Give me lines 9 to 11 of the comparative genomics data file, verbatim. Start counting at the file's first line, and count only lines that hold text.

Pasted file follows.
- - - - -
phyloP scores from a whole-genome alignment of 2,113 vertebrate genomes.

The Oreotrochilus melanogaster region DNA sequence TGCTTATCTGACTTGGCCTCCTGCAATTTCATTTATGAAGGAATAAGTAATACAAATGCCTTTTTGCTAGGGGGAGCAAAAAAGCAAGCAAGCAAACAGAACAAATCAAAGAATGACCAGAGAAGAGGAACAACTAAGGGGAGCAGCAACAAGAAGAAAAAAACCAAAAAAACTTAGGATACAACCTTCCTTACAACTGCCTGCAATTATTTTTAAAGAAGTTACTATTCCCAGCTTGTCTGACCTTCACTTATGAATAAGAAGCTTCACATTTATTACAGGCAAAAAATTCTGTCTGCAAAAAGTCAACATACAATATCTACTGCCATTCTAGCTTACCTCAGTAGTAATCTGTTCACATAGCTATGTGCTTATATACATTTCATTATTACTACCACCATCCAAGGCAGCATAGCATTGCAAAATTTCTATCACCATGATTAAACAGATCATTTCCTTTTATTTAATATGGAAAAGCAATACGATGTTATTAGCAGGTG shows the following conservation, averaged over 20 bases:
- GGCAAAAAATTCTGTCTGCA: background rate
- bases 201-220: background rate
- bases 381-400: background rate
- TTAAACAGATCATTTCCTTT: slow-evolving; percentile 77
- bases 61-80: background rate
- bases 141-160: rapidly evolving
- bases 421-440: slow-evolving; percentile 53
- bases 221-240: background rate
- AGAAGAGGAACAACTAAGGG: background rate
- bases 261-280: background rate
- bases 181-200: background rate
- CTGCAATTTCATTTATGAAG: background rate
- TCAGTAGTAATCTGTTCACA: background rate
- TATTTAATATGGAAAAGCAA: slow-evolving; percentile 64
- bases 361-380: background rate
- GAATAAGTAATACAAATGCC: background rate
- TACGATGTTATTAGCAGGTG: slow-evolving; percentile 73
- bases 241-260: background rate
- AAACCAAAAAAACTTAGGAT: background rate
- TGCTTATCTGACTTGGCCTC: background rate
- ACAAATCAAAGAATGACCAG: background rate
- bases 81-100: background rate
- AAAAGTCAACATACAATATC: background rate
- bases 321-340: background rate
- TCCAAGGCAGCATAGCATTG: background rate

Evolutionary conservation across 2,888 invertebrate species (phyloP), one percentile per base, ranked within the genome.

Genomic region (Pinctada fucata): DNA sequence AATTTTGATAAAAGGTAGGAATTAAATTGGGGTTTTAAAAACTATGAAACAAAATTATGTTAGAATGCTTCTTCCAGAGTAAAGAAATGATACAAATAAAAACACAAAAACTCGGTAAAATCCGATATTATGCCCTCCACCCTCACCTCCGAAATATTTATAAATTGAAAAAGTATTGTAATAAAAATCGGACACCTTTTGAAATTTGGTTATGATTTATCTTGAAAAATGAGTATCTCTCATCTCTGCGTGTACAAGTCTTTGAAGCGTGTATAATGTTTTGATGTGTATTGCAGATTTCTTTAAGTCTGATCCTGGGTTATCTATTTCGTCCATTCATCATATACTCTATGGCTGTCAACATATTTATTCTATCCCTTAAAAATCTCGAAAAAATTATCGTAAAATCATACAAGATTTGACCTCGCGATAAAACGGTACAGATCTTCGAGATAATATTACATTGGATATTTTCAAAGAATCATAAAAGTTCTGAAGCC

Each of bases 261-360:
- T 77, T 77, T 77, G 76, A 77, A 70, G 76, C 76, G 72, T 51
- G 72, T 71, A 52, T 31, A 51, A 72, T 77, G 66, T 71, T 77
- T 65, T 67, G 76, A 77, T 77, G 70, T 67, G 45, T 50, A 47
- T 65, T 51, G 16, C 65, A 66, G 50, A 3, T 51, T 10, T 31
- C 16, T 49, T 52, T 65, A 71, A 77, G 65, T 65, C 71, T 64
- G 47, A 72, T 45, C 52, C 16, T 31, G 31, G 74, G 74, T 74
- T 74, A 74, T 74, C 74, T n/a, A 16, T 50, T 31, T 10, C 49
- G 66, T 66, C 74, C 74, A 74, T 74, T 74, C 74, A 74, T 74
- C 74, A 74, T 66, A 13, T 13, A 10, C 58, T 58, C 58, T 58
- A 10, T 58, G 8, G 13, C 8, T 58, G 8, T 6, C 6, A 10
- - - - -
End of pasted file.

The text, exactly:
- bases 421-440: slow-evolving; percentile 53
- bases 221-240: background rate
- AGAAGAGGAACAACTAAGGG: background rate